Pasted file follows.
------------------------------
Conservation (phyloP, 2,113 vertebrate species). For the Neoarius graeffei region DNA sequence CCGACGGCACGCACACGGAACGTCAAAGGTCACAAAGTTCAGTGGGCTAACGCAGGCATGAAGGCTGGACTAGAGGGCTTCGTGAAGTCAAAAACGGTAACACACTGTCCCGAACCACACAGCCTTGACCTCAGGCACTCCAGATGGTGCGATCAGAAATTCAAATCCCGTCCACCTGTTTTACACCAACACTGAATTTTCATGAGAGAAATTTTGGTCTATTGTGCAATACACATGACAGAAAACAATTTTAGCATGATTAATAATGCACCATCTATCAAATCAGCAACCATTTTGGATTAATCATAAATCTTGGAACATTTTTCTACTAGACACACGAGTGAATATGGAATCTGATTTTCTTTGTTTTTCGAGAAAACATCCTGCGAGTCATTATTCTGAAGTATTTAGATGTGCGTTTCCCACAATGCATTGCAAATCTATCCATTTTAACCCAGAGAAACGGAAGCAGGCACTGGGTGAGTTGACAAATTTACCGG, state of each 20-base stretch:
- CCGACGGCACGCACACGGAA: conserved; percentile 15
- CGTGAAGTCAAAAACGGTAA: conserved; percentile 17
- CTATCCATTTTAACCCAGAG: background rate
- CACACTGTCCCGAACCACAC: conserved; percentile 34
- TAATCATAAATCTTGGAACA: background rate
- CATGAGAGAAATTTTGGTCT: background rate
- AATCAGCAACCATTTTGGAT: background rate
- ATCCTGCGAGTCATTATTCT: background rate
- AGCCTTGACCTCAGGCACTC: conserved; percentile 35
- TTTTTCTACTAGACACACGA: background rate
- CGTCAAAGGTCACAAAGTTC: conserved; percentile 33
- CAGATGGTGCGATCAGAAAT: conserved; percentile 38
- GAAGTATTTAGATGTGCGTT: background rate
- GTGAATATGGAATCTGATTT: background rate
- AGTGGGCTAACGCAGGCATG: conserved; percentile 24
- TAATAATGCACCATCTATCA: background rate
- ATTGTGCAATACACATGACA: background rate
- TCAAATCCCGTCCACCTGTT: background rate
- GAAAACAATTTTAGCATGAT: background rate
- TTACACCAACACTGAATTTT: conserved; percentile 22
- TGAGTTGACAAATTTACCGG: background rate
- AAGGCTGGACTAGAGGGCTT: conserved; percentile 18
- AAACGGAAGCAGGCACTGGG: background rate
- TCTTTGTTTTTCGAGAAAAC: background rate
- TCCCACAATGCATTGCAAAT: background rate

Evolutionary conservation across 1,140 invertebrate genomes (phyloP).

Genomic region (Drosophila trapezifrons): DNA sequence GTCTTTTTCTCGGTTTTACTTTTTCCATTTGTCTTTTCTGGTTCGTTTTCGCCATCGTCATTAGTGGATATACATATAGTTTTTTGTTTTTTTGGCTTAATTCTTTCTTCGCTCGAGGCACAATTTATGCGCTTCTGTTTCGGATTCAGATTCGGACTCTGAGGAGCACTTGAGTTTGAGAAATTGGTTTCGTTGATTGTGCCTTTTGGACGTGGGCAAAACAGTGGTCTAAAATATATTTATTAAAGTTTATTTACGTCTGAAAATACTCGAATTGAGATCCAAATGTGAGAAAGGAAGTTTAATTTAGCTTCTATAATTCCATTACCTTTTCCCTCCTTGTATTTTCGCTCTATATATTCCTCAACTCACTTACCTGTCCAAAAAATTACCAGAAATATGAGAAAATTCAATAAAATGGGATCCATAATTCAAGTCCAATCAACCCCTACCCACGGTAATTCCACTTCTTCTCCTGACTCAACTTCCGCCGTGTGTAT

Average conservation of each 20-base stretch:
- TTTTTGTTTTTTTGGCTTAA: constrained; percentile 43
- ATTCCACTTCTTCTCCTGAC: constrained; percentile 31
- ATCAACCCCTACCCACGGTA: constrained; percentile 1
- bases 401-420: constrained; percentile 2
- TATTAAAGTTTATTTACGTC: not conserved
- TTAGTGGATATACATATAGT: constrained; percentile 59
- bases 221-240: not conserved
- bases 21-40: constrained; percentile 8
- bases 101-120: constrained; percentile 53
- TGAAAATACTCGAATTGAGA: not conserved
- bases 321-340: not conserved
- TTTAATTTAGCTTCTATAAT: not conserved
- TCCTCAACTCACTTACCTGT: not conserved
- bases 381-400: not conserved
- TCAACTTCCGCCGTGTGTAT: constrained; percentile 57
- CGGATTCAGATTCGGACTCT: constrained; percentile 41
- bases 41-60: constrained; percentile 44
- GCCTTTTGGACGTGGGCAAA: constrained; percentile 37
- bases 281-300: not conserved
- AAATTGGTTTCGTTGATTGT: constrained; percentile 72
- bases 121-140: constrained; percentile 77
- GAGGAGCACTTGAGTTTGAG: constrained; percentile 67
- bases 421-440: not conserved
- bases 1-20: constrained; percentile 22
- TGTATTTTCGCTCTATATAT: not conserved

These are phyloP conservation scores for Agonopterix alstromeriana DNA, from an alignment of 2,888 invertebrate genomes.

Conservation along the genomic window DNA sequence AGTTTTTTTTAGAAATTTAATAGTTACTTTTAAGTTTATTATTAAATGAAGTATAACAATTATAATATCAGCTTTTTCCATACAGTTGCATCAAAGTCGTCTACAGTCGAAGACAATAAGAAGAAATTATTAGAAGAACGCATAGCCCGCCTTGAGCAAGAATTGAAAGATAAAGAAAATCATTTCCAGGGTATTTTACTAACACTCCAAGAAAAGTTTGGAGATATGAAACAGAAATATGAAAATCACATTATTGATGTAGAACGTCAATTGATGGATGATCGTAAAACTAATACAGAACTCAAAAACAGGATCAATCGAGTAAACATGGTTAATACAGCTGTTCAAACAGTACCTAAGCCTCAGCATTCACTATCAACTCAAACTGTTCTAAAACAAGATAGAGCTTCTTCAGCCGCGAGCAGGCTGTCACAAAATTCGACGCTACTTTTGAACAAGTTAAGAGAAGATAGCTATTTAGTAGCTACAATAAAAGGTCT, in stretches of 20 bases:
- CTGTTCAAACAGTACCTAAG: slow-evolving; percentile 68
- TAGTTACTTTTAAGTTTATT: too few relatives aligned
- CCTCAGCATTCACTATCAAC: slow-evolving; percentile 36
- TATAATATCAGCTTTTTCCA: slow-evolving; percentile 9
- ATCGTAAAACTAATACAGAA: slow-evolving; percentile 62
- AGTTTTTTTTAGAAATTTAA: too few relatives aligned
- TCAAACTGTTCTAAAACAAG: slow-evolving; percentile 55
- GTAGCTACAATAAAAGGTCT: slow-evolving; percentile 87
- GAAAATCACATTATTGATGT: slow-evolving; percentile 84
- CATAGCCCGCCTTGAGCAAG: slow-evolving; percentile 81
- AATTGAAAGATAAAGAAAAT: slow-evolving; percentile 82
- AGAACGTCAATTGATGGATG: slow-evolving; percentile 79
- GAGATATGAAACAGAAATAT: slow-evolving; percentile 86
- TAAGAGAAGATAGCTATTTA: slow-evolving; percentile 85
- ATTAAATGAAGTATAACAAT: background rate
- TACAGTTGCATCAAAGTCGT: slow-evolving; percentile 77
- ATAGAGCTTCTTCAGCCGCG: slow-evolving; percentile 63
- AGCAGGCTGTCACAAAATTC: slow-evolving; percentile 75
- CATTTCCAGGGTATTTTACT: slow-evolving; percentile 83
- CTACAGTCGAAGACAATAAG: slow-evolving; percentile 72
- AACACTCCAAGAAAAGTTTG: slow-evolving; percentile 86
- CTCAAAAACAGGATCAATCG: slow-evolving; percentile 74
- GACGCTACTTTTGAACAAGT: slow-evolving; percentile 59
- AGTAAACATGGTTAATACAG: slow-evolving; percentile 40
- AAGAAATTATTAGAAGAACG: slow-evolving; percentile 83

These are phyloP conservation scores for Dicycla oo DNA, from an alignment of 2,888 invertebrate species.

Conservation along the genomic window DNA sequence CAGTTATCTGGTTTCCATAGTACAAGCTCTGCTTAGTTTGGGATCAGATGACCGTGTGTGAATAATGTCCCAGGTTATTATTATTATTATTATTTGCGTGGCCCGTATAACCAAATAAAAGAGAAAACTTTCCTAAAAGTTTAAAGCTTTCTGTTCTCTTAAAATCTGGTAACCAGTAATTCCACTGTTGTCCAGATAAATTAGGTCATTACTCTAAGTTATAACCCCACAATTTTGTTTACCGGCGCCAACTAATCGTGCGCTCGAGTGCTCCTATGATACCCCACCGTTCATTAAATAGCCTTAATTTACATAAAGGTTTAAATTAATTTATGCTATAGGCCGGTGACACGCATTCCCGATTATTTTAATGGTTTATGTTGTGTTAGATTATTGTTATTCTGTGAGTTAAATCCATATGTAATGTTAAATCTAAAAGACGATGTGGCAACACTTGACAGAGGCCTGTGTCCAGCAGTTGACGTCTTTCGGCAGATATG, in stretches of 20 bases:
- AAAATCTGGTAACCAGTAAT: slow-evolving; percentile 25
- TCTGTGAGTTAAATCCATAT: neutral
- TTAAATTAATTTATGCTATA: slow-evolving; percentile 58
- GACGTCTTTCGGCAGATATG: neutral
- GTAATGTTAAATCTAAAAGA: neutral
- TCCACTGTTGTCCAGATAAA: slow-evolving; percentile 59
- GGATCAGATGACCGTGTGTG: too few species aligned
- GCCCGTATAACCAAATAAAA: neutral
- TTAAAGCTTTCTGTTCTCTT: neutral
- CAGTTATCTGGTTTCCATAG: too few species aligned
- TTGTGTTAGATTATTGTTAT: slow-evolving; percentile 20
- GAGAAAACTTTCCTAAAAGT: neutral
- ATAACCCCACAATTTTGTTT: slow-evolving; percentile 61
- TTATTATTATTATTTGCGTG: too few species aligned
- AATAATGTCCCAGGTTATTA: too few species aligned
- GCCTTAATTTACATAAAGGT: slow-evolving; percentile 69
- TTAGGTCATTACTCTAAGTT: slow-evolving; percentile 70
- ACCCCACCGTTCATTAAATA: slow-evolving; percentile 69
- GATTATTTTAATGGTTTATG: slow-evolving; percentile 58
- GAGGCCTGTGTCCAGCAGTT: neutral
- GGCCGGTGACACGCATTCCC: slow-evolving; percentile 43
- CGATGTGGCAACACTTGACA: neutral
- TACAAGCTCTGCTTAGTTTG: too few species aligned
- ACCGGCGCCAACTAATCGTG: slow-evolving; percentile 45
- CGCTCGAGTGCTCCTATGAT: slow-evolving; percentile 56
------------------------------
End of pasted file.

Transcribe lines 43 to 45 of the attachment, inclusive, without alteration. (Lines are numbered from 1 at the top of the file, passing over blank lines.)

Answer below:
- bases 381-400: not conserved
- TCAACTTCCGCCGTGTGTAT: constrained; percentile 57
- CGGATTCAGATTCGGACTCT: constrained; percentile 41